I began the research for this book soon after moving to North Carolina in
2003. Originally, I planned to write a book on the history of the mambo and
its social and cultural significance in vari ous parts of the Amer i cas. Starting my
research with materials published and produced in the United States, I was
struck by the prevalence of the notions “primitive,” “savage,” and “Africa” in
describing mambo and related styles of music, including Afro- Cuban music.
I had encountered similar terms in some of the Cuban materials I used for my
research on Arsenio Rodríguez. I soon shifted my focus to researching the epis-
temological nature of these terms, primarily in anthropological thought of the
1940s in the United States, which led me to the work of Melville J. Herskovits
and his archival collections at Northwestern University and the Schomburg
Center for Research in Black Culture. From that point forward, I followed
many of the direct connections Herskovits had made during his acculturation
and New World Negro research, and the proj ect shifted focus accordingly from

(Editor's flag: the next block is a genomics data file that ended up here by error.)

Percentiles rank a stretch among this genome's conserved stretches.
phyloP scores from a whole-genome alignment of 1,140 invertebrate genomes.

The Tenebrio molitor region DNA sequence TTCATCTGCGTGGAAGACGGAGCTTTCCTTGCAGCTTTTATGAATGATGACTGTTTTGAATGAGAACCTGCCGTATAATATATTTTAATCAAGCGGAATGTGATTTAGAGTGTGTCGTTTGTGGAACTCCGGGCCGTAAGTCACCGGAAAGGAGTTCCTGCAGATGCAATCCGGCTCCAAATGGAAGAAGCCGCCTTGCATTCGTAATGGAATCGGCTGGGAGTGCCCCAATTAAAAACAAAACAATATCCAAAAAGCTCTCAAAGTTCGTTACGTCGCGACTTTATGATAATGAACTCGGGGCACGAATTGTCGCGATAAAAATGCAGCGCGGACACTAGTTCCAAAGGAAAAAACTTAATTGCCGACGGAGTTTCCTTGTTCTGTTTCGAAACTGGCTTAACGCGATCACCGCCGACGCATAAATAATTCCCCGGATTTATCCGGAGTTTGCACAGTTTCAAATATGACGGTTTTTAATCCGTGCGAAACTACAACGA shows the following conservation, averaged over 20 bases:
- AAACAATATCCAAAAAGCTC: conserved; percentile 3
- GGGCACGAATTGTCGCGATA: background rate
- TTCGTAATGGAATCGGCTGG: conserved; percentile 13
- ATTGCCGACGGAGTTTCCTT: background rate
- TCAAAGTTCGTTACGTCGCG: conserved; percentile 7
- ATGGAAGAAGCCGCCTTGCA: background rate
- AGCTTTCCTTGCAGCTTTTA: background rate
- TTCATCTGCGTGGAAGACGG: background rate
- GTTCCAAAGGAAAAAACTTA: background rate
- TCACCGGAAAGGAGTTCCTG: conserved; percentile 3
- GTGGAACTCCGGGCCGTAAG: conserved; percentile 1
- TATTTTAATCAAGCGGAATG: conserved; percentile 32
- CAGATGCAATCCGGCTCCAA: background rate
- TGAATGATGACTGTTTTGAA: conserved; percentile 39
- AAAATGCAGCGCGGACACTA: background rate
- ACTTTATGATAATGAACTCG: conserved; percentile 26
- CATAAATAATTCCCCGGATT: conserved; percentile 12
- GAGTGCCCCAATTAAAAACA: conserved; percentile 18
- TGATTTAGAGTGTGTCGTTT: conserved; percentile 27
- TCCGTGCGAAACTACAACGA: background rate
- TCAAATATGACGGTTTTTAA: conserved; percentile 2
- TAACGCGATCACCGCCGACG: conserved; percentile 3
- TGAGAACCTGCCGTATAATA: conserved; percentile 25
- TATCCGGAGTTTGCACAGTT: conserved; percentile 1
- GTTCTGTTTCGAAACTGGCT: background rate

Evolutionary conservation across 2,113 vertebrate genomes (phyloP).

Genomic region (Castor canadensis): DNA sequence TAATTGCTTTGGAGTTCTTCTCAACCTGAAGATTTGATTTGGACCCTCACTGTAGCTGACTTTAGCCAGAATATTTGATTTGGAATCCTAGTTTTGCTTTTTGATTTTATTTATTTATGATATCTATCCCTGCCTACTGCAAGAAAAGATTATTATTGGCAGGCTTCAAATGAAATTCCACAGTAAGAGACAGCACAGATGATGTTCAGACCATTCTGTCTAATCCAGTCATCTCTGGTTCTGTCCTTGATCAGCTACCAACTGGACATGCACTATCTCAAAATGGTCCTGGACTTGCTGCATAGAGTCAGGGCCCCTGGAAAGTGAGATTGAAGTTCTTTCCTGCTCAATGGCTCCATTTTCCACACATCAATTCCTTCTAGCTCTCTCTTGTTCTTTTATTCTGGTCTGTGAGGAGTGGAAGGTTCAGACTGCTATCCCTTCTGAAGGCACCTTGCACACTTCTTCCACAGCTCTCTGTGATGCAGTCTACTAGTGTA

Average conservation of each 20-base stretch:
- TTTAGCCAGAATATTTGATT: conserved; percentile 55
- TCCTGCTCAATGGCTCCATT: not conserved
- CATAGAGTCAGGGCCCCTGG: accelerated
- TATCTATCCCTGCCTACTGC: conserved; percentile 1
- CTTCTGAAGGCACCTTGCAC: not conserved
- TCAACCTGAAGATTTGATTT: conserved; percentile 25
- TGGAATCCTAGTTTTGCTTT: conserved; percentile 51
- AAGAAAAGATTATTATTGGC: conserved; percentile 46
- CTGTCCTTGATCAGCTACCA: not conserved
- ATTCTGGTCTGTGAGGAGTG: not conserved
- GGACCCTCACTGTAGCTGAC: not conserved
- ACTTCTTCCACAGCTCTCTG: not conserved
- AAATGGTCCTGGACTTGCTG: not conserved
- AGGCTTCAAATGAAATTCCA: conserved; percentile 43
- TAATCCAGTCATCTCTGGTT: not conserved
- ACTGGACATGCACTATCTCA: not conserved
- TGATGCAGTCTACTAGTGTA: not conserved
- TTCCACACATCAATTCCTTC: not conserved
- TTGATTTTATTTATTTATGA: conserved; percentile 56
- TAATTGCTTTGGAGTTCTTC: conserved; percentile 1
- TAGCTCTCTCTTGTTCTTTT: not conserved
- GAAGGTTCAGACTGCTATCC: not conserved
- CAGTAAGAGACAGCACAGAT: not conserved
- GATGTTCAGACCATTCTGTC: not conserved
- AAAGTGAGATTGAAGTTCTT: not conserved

the mambo to an epistemological study on these and related notions as under-
stood and used not only by academics but also by musicians, dancers, and
others as well.
The need I felt to understand the prevalence of the notions “primitive,”
“savage,” and “Africa” in public discourse of the 1930s through the 1950s was
indeed great. I wanted to write a book that explained why these notions were
so prevalent in public discourse including but not limited to academia. My
interests in this prob lem, however, extended beyond my research to include
specific experiences I had throughout much of my own academic life. During a
personal trip to visit my extended family in Quito, Ec uador, in 1996, I deci ded
to wander into the Centro Cultural Afroecuatoriano. I had completed my first
year of gradu ate school in the ethnomusicology program at the University of
California at Santa Barbara, and I was planning to conduct doctoral research
on an Andean topic. Upon recounting my visit to my cousins, one asked, “Why
Preface
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